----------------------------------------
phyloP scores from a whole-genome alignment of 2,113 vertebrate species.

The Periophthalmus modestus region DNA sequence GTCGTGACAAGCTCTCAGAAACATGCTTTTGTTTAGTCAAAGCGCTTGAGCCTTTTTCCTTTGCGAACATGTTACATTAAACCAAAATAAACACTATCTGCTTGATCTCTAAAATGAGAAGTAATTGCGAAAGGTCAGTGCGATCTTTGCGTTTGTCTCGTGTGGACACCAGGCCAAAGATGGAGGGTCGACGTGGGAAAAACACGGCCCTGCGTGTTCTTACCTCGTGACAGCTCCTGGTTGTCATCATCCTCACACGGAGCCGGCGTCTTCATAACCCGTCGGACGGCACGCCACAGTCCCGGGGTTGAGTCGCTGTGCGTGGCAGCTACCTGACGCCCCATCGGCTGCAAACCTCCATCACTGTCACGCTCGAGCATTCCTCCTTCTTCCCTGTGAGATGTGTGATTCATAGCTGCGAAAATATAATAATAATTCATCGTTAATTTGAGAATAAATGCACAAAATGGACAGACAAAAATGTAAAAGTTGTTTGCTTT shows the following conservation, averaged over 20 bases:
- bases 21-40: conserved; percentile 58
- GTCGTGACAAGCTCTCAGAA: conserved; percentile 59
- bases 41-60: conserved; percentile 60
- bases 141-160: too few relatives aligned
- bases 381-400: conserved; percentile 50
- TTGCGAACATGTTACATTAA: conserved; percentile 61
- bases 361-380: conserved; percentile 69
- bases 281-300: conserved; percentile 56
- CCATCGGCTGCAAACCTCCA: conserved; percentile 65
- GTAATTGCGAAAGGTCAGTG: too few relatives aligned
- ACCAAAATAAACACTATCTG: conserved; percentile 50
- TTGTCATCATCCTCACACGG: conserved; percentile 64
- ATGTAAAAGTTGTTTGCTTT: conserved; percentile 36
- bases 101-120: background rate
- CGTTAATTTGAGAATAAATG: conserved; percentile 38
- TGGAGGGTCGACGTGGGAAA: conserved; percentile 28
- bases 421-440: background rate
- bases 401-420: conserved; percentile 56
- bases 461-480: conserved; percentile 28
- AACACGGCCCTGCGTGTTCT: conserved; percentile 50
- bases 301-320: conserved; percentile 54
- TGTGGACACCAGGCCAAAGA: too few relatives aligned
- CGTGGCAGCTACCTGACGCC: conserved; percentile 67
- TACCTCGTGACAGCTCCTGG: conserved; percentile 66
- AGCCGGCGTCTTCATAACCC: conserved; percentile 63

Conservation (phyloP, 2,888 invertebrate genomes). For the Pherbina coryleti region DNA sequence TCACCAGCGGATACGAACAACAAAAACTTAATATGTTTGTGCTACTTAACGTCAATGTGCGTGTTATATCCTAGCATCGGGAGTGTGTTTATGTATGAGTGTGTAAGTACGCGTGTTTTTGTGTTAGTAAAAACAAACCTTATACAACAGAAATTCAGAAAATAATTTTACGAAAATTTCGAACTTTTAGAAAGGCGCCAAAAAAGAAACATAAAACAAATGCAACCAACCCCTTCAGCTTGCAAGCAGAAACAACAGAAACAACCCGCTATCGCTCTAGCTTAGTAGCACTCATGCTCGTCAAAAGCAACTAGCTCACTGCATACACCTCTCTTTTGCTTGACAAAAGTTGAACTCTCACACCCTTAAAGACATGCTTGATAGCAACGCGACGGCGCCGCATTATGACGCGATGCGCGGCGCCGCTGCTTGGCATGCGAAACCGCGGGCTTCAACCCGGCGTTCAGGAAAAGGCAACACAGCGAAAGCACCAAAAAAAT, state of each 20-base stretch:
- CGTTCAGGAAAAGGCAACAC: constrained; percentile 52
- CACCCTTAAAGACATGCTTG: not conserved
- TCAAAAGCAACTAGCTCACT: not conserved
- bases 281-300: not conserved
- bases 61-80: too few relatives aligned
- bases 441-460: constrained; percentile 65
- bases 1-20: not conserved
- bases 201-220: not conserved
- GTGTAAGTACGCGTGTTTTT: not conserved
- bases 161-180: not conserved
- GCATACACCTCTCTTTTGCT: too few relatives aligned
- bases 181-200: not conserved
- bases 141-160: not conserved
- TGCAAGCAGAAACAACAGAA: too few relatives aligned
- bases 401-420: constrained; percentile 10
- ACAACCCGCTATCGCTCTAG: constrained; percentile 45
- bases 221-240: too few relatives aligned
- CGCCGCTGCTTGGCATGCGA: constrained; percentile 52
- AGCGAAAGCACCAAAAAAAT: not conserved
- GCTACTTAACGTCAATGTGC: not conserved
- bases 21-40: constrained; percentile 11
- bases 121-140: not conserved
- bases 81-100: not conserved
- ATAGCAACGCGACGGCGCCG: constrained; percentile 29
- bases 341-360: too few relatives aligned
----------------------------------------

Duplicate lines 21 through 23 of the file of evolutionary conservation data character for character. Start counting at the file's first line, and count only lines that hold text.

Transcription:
- bases 461-480: conserved; percentile 28
- AACACGGCCCTGCGTGTTCT: conserved; percentile 50
- bases 301-320: conserved; percentile 54